Monday, October 4, 2004

Justice DeLayed

Whether or not John Kerry wins the White House, the House of Representatives will probably stay in Republican hands. That means that Rep. Tom DeLay (R-TX) will remain as the House Majority Leader. Or will he?

Recent revelations and indictments of his associates in Texas are bringing pressure to bear on the man who singlehandedly re-districted the State of Texas and who has no qualms in either bending people to his will or destroying them. And he gets away with it without fear of consequences. Last week the House Ethics Committee tut-tutted him for attempting to buy the vote of another Republican, but he brushed it off as nothing; he basically owns the Committee as well. But there may be more trouble ahead. Lou Dubose writes in* that the noose may be getting tighter from outside the Beltway.

Two weeks after DeLay’s associates were indicted in Texas, the Senate Indian Affairs Committee began an investigation of two DeLay associates who billed six Indian tribes a staggering $66 million in lobbying fees, after promising tribal leaders that their proximity to DeLay equaled unparalleled influence in Washington. The story, broken by Shawn Martin at the quite literally backwater American Press in Lake Charles, La., less than a year ago, quickly found its way to the front page of the Washington Post.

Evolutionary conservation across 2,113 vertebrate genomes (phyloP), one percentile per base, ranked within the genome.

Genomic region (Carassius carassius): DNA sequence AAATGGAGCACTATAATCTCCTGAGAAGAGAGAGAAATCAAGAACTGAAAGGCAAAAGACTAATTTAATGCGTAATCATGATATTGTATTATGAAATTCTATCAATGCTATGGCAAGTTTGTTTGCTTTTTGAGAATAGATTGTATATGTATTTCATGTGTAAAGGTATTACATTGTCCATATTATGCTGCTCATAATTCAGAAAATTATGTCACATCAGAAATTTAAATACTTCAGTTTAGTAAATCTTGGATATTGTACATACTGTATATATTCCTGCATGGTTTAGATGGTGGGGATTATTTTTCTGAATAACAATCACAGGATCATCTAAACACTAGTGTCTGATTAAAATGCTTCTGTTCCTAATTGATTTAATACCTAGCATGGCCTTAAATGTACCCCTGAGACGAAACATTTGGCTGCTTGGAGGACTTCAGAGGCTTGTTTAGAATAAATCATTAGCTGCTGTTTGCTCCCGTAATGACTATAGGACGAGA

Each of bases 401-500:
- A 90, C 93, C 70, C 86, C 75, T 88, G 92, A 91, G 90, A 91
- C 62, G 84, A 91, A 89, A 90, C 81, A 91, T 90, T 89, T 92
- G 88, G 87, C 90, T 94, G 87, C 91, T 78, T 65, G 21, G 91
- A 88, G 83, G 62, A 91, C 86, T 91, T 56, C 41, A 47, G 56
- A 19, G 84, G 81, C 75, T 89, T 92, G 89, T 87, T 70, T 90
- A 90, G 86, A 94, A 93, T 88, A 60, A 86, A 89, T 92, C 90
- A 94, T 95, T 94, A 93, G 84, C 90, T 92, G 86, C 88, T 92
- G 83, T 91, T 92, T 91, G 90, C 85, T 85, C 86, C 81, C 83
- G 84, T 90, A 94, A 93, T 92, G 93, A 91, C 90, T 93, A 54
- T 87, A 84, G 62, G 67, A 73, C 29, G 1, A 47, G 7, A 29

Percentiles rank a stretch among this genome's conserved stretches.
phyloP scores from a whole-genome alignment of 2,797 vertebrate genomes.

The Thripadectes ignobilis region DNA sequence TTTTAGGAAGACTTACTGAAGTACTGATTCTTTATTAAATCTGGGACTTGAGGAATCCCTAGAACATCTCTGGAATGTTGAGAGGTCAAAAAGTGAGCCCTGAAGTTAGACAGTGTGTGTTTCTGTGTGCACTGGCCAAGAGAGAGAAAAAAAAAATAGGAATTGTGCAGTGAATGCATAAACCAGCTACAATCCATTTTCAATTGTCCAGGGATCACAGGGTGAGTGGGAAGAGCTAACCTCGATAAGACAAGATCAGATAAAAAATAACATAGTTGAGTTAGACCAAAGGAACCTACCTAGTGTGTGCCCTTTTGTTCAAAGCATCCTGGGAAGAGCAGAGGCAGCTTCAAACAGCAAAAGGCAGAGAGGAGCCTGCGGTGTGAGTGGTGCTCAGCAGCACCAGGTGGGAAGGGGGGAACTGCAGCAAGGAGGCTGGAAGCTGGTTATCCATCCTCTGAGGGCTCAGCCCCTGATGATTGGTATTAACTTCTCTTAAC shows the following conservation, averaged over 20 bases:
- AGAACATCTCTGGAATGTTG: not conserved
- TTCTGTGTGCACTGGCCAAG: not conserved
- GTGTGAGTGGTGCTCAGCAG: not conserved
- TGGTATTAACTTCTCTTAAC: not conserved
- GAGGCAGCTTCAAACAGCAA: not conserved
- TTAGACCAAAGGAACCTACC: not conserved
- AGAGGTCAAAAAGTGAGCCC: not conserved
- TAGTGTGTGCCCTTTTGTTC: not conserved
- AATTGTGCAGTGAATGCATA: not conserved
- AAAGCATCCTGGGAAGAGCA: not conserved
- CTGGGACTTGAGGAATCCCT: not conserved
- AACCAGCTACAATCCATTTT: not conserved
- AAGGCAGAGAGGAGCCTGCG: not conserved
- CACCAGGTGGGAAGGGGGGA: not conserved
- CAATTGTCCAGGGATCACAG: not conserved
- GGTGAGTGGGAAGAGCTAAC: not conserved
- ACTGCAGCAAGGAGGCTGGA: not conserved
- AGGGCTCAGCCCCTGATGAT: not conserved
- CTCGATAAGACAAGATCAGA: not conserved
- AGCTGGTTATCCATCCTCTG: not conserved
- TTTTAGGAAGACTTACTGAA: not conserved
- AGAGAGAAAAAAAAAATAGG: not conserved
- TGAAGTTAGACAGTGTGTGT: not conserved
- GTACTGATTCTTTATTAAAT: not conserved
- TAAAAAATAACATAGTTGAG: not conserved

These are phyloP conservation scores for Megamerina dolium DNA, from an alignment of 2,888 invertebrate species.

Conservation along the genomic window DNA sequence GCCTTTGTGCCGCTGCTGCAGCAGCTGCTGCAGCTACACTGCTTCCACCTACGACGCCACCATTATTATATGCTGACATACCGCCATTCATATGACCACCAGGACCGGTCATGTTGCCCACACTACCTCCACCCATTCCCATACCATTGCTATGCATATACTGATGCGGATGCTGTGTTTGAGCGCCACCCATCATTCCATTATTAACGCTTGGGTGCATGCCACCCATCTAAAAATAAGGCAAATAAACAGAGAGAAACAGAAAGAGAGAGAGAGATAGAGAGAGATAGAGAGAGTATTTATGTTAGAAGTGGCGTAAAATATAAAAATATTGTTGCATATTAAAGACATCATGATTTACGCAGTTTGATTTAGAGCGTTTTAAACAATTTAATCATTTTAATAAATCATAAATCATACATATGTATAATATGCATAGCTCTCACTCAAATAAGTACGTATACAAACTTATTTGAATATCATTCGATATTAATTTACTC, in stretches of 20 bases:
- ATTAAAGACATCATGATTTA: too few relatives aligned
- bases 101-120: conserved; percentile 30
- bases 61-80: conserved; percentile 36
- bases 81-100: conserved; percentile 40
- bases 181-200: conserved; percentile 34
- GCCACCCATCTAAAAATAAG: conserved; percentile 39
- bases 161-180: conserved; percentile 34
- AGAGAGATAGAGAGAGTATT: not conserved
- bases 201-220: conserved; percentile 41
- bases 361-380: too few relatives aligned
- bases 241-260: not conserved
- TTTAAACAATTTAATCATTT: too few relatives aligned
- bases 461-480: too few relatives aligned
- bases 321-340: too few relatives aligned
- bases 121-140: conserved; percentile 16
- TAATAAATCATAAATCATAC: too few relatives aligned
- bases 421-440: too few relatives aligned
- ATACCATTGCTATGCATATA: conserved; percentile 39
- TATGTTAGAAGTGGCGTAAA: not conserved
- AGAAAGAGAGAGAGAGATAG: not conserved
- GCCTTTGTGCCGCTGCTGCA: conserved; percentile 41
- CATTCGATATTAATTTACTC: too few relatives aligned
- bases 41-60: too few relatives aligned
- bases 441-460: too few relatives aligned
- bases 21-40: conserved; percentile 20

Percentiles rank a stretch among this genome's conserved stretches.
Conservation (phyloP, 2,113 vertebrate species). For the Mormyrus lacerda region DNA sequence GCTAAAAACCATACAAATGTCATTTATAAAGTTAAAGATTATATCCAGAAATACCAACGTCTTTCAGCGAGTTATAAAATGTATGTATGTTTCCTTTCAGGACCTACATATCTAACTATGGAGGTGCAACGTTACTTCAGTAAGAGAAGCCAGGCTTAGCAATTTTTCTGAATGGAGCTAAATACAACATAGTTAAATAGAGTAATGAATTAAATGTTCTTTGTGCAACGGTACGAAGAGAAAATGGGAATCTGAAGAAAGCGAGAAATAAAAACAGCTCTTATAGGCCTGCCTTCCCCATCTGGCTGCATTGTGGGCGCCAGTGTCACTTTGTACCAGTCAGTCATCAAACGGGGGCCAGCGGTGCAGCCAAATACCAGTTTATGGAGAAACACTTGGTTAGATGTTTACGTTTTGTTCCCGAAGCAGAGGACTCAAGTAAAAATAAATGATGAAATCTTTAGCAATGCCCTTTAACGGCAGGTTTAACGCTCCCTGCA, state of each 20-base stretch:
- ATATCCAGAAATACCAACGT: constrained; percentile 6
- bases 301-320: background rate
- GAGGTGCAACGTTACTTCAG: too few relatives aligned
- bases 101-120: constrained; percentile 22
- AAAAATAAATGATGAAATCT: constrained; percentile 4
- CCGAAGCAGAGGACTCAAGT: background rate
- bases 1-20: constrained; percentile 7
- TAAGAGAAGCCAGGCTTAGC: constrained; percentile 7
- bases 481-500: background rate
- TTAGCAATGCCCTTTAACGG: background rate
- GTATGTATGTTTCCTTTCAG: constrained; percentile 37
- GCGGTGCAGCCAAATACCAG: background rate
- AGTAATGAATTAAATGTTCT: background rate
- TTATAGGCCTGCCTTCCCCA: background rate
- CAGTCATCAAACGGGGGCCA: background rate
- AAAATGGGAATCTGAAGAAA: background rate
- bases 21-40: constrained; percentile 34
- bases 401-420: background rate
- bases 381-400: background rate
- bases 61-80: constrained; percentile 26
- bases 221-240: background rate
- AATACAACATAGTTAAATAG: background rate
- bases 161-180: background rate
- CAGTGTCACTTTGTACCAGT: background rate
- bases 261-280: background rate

Jack Abramoff, a member of DeLay’s “kitchen cabinet,” and DeLay’s former press secretary Mike Scanlon billed their Indian clients twice as much as companies such as General Electric paid for outside lobbyists in the same time period. The tribes were paying the two Washington operatives — who in private e-mails referred to the Indians as “troglodytes,” “monkeys” and “moronic” — to defend their casinos. Two U.S. attorneys in Washington and a federal grand jury are also looking into Abramoff and Scanlon, who are not only frequent fliers to gaming reservations around the country but also frequent contributors to Republican candidates and think tanks.

When the story broke, DeLay denounced his longtime friend Abramoff, telling reporters that Abramoff had never been on his payroll. He also warned anyone using his name to attract lobby clients to “stop it immediately.” The warning came a little too late for tribal leaders slickered by Abramoff and Scanlon.

Everybody has lawyered up. Nobody’s talking — except when compelled to do so by state and federal prosecutors and the investigator that Sen. John McCain has assigned from the Senate Indian Affairs Committee to the case. And the upcoming 109th Congress is beginning to look like the longest two years in Tom DeLay’s political life.

Dubose, along with Jan Reid, has written a book, The Hammer, on DeLay’s shenanigans. This could be the beginning of The Hammer getting nailed.

* requires subscription or Day Pass. It’s worth it.